Physiological effects of plant growth regulators: Plant growth regulators include auxin, gibberellin, cytokinin, ethylene and abscisic acid.
Naturally occurring auxins include Indole Acetic Acid and Indole Butyric Acid, produced at the apex of plant stems and roots. Synthetic auxins include Naphthalene Acetic Acid and 2, 4-Dichlorophenoxyacetic. Auxins are used in plant propagation as they cause rooting in stem cuttings and induce flowering, and prevent falling of young leaves and fruit and promote abscission of mature leaves and fruit. Auxins are used in parthenocarpy. They exhibit apical dominance in higher plants. Synthetic auxin 2, 4-D is used as an herbicide.
Gibberellins are extracted from fungi and higher plants. They are referred to as GA1, GA2, GA3 etc in the order of discovery. Gibberellins have varied physiological effects on plants such as an increase in the length of the plant body axis. Gibberellins also improve the fruit’s shape, they delay senescence or ageing of fruit and are hence used commercially to extend the market period by retaining fruit on trees longer, they also hasten the maturity of seeds and hence are used to obtain early seed production from juvenile conifers. Commercially, GA3 is also used in the brewing industry to increase the enzymatic activity inside grains during the malting process.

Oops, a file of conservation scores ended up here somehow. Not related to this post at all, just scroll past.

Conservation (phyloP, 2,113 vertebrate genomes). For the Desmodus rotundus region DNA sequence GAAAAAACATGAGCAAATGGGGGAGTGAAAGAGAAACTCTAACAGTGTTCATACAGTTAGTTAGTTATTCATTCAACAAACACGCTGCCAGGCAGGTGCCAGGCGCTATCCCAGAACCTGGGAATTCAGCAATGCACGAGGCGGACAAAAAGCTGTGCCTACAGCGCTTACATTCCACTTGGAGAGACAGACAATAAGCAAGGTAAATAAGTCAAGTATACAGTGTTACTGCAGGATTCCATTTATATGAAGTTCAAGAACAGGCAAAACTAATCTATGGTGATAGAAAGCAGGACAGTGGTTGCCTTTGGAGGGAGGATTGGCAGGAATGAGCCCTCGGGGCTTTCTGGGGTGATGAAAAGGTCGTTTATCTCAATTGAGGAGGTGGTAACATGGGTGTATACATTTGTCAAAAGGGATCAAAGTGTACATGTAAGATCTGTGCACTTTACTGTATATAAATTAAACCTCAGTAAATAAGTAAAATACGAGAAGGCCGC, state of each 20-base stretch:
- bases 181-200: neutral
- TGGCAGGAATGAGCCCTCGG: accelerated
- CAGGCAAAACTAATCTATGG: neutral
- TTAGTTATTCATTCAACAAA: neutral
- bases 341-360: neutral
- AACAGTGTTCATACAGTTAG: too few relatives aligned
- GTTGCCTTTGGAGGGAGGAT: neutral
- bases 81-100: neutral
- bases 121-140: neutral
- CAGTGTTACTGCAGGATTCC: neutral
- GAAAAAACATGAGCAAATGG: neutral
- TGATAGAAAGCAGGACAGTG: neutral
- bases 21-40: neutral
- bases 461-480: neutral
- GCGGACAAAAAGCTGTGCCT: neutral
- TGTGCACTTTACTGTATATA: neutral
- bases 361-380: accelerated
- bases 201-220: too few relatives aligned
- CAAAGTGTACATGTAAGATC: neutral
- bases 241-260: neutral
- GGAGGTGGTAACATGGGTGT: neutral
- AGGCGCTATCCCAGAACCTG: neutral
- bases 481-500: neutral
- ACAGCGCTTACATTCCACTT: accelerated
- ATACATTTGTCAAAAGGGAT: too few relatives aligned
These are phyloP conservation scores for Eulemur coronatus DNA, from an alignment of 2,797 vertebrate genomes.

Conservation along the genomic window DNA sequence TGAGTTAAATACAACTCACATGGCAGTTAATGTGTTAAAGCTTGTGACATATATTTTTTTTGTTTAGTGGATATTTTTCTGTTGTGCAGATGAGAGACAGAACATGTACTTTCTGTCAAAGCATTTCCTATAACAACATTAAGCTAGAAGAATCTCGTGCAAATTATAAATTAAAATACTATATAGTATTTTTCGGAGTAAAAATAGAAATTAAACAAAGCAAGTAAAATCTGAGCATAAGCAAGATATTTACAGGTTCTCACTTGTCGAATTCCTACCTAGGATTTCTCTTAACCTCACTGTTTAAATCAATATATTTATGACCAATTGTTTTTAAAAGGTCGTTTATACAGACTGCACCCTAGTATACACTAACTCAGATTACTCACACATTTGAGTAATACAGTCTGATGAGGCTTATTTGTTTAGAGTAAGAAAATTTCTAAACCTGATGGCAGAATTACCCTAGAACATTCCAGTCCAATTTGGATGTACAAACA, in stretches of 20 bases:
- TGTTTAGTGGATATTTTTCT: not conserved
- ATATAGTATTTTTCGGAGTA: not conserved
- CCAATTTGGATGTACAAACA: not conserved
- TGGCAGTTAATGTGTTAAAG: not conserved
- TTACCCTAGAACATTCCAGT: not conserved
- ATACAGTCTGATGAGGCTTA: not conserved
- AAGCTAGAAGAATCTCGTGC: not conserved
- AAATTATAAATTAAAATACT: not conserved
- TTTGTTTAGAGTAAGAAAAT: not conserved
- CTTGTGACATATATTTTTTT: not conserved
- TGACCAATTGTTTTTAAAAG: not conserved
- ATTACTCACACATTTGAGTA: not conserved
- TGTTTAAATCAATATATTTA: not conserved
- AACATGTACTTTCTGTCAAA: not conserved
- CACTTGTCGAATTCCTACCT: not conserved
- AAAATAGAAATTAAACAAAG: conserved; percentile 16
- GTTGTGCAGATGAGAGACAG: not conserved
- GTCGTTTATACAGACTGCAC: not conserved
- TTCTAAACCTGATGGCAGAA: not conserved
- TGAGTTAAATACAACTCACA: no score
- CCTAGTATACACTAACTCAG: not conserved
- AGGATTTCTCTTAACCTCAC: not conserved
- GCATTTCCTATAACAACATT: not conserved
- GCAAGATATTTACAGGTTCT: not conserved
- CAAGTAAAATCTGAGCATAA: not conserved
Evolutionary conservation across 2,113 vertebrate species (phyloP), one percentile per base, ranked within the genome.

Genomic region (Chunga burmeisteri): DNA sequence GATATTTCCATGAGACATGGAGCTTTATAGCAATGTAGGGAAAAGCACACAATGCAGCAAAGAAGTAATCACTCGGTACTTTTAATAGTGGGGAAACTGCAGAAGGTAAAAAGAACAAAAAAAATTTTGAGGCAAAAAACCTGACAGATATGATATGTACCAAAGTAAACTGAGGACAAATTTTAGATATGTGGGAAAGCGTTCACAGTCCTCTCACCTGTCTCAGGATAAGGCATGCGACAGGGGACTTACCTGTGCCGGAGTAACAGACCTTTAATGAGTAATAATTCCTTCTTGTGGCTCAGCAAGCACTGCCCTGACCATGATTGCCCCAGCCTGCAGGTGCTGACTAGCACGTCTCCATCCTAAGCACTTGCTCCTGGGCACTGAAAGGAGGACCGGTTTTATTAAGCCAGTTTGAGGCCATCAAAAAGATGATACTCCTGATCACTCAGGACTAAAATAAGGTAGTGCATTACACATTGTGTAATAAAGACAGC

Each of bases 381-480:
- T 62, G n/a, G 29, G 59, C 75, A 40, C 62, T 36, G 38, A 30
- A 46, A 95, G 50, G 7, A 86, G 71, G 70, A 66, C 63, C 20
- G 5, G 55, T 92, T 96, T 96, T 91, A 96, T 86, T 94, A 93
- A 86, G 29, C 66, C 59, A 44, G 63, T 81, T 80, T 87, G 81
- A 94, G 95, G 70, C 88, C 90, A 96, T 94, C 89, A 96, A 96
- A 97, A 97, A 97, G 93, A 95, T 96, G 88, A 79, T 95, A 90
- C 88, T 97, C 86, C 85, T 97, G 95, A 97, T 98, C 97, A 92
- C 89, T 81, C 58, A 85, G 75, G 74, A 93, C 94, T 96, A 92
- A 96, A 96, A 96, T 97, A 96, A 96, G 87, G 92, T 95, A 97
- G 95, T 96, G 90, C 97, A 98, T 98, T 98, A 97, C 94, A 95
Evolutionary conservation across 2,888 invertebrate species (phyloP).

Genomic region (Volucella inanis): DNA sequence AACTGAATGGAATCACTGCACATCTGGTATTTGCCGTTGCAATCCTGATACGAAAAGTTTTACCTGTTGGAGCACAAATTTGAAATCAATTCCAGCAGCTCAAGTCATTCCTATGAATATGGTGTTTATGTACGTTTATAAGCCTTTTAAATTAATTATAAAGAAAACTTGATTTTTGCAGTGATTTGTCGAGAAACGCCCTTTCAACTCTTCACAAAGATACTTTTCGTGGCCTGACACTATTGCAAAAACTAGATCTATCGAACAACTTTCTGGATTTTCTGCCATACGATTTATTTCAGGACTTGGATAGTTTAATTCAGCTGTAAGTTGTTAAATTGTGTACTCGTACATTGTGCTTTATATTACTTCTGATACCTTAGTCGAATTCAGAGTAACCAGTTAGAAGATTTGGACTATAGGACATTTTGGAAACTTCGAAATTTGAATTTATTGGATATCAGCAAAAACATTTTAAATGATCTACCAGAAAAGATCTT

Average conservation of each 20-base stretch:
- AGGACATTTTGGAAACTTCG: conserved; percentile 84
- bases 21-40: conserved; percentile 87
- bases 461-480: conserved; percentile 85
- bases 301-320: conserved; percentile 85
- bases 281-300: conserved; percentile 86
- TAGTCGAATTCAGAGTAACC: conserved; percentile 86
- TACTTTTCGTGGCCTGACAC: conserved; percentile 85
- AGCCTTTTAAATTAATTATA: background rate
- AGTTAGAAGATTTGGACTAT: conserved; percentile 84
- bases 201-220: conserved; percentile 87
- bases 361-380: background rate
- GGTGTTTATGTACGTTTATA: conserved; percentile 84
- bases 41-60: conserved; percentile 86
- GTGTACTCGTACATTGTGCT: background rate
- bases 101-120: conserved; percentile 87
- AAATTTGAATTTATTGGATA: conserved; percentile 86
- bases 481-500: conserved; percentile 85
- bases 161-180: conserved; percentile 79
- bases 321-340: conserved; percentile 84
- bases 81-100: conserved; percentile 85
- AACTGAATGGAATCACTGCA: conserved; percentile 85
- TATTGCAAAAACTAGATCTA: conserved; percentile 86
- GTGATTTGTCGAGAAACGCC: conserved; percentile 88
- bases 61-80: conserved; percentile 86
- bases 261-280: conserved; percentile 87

Growth-promoter cytokinin plays an important role in the cytokinesis in a plant cell. One type of cytokinin, zeatin, was isolated from corn kernel. Naturally occurring cytokinins were identified in specific regions of plants such as the root apex, shoot apex and fruit to promote growth. They promote the growth of lateral and adventitious shoots by preventing apical dominance. They also delay senescence or the ageing of leaves.
Another growth promoter, ethylene, is present in plants in gaseous form. It is synthesised in ripened fruit. Ethylene accelerates the ripening of fruit by enhancing the rate of respiration. This property is used in the artificial ripening. It promotes the abscission of leaves and flowers. It breaks seed and bud dormancy, also aids in the lengthening of internodes in rice plants. It also promotes root and root-hair formation. It initiates flowering in some plants.
Abscisic acid is a plant growth inhibitor that regulates abscission and dormancy in plants. In the case of unfavorable environmental conditions, it inhibits germination of seeds. In the case of drought conditions, it closes the stomata, thus helping the plant withstand the stress caused by lack of water.